The 3-4 features three down linemen, four linebackers and a four-deep secondary. The 4-3 has four down linemen, three linebackers and a four-deep secondary. There was a time not too long ago that 90 percent of the NFL lined up in a 4-3 defense, but coaches steadily have begun to see the merits of a 3-4 when it comes to defending the modern offenses. With the three new additions, 13 of the 32 teams now line up in some form of the 3-4. The AFC actually has more 3-4 teams than 4-3 teams (nine to seven). Just as the West Coast offenses came into vogue after being influenced by the Bill Walsh era, many of the 3-4 teams are offshoots of Bill Parcells or the Pittsburgh Steelers.
Why are clubs turning to the 3-4 package? Kevin Colbert, the personnel man in charge of building the Steelers, once said to me it was great back when Pittsburgh was one of the only teams in a 3-4 because the Steelers were looking for different types of players and there weren't many teams looking for the same players. Now, the Steelers have to work a lot harder to find personnel. Keep in mind, the majority of college programs use a 4-3, which means NFL clubs have to do some speculating as to whether a player will fit into the 3-4 scheme at the next level.
A 4-3 defensive lineman is typically a guy that wants to get out of his stance as quickly as possible and beat an offensive lineman into the backfield. That is called a "one-gap player." A 3-4 defensive lineman wants to strike the offensive lineman and control the line of scrimmage, which is referred to as a "two-gap player." One-gap linemen can be smaller and explosive. Warren Sapp was the prototypical 4-3 tackle. A 3-4 lineman is usually much taller with long arms and more bulk. Richard Seymour of the Patriots is what every 3-4 team is looking for nowadays. Most personnel people would tell you that it is easier to find two-gap linemen that can play in the NFL than it is to find great one-gap penetrators, which is one thing that is appealing about a 3-4.
No matter what defense a team runs, getting to the quarterback is a primary function. There is a notion that it is easier to find the James Harrison- and LaMarr Woodley-type pass rushers for a 3-4 than it is to draft a Julius Peppers or Mario Williams to play defensive end in a 4-3. An undersized college defensive end usually does not appeal to a scout looking for a 4-3 end, but a 3-4 scout will look at that same undersized player and project him to be an outside linebacker and, after teaching him some basic zone pass-drops, an inexpensive pass rusher who could be drafted after the first round.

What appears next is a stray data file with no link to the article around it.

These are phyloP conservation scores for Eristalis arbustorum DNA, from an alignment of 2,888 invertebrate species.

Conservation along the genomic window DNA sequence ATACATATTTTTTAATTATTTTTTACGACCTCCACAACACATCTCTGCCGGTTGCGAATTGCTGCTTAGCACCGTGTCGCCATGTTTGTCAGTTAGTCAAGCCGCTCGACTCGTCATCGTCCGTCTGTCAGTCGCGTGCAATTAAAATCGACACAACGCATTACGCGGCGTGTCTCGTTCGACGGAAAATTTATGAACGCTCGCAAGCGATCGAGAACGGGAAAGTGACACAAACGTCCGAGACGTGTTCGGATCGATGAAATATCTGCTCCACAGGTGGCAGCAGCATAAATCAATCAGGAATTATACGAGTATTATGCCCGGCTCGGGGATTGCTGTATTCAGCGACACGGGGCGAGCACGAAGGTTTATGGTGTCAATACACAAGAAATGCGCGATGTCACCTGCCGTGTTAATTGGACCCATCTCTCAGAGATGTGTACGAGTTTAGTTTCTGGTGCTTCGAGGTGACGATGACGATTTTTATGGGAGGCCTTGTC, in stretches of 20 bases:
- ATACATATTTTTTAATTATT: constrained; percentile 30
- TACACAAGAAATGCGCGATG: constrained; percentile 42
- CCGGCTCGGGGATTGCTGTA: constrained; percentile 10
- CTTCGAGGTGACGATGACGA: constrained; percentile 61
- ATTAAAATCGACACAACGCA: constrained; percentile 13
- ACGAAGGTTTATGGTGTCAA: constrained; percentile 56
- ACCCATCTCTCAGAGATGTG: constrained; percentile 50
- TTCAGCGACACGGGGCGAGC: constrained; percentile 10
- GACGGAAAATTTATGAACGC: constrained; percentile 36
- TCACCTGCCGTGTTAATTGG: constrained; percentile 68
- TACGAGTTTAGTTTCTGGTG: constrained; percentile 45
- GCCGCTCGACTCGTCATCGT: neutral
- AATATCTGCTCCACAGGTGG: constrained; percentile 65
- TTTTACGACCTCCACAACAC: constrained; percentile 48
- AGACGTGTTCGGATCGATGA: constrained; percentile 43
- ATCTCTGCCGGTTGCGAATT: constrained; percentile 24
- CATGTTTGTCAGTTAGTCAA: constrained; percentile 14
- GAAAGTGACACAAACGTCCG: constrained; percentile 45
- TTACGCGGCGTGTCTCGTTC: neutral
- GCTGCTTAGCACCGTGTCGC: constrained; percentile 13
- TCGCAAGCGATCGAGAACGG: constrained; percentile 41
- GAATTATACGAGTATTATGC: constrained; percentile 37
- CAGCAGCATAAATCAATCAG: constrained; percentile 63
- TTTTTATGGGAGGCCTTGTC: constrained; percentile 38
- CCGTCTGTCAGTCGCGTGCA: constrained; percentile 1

Some people believe the most effective pass rush in the modern game comes from the 3-4, but the numbers suggest something a bit different.
Take a look at the following categories from the 2008 season. Here's a look at the top five teams in both packages. There were 12 players that produced double-digit sacks last year. Four from 3-4 defenses, and eight from 4-3 defenses. Granted, only 10 teams rushed the passer from a 3-4 defense in 2008 -- or 31 percent of the teams -- but four of the 12 players to produce double-digit sacks is 33 percent, which doesn't suggest that the 3-4 is going to provide much more of an advantage on an individual basis.
While there's a slight advantage for the top 3-4 defenses in overall sacks and a small edge in rush defense for the top 4-3 squads, neither is enough to say that one package is superior to the other.
An intriguing aspect of the 3-4 defenses is flexibility. With one less person in a three-point stance, it is easier to make adjustments to all the exotic formations offenses throw at a defense. Many coaches don't want to be in a four-man rush if the quarterback is in the shotgun formation and has emptied the backfield, thus building a formation with three eligible receivers to one side and two receivers to the other side. A 4-3 team has to pop a lineman out of his stance and stand him up as a pass dropper. A 3-4 team is already set to make the adjustment.
One coach switching to a 3-4 defense told me he likes the idea of more players standing up so they can pursue the ball. After examining forced fumbles and runs over 20 yards -- two areas that should indicate if having that extra player in pursuit makes a difference -- the top five 3-4 teams gave up a total of 29 runs over 20 yards last year, while the top five 4-3 teams gave up a total of 37 runs of more than 20 yards. Score a point for the 3-4 teams.
When it came to forced fumbles, which can be caused by getting more people to the ball carrier (most coaches instruct the second and third tacklers to go for the ball), the top five 3-4 teams forced 96 fumbles while the top five 4-3 teams forced 111 fumbles. Hard to make a case that the design of the front made a big difference in pursuit.
After sitting down with a club contract negotiator, he thought there might be a slight difference in financing a 3-4 than a 4-3, which is very interesting. Guys such as Julius Peppers and Mario Williams cost more to put on the field than James Harrison or Joey Porter. A defensive tackle such as Kevin Williams or Albert Haynesworth could be a lot more expensive than a Brett Keisel or Jason Ferguson. The truth is a premier player in the 3-4 such as DeMarcus Ware, is expensive. However, there may be some truth to the overall cost of a solid 3-4 like Miami's is cheaper than a 4-3 like Minnesota's front.
Finally, players -- not schemes -- make a defense go. Last year, we witnessed the Steelers in their 3-4 defense win a Super Bowl. The year before that, it was the New York Giants' 4-3 package that was relentless in getting after Tom Brady on their way to a Super Bowl win. The flexibility of the 3-4 is great, if you have a nose tackle that can force a double-team block. The 4-3 front is productive if a team can have two tackles like the Williams wall in Minnesota and Jared Allen coming off the edge.